|Product Details |
School & Library Binding
Albert Whitman & Co
From Publishers Weekly
From its dynamic title and eerie cover image to its clear-eyed prose, Wolf's study of five photographers and their medium is a model of understated originality. Deftly juggling biography, technique, social history and interpretation, the author, a curator at the Art Institute of Chicago and herself a photographer, punctuates her engrossing commentary with stunning examples of Julia Margaret Cameron's (1815-1879) Pre-Raphaelite portraits, Margaret Bourke-White's (1904-1971) muscular news photos, Flor Gardu?o's (b. 1957) lyrical Latin America, Lorna Simpson's (b. 1960) philosophical constructs, and Sandy Skoglund's (b. 1946) surreal scenarios. As each woman's journey to self-discovery is traced in lively and often moving detail (Cameron freed the chickens before converting a chicken house into a studio; Bourke-White bravely battled Parkinson's disease), the photographs materialize on the pages like triumphant visions. Art appreciation of this calibre should not be missed by interested readers of either sex. Ages 9-up.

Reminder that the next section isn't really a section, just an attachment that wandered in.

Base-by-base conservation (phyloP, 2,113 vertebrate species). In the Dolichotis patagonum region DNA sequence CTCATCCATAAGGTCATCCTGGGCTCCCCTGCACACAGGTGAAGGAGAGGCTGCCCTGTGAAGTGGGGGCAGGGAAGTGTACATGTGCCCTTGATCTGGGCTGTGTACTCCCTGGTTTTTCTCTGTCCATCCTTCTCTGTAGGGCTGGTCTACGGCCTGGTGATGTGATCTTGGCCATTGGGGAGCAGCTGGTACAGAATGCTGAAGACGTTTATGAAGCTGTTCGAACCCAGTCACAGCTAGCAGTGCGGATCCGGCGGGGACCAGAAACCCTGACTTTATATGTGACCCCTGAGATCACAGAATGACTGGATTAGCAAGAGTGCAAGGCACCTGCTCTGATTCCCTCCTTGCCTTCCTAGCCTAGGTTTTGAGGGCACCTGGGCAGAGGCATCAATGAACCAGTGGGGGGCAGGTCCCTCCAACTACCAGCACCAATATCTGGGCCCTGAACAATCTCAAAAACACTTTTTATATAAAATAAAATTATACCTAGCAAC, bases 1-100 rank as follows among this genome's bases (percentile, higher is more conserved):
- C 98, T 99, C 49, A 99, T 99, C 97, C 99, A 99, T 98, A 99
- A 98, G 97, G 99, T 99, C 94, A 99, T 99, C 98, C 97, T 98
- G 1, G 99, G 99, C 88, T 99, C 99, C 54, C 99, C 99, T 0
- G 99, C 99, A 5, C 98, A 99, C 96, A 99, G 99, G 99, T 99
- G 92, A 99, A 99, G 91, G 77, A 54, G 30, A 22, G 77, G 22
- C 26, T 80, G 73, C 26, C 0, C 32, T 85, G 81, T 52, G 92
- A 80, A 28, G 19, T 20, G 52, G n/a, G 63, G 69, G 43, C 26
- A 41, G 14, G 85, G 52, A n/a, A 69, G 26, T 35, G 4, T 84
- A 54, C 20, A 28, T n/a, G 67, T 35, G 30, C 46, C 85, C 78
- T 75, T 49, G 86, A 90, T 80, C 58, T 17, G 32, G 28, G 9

Copyright 1994 Reed Business Information, Inc.
From School Library Journal
Grade 6 Up-Wolf looks at five women who have made unique, artistic contributions to the field of photography. A brief biographical sketch is accompanied by a portrait of the artist and a half dozen photos representative of her work. In the 19th century, Julia Margaret Cameron developed the Pictorialist photographic style by which she sought to express the emotion of her subject rather than simply replicating its image. Margaret Bourke-White gained renown for her compelling pictures of industry... read more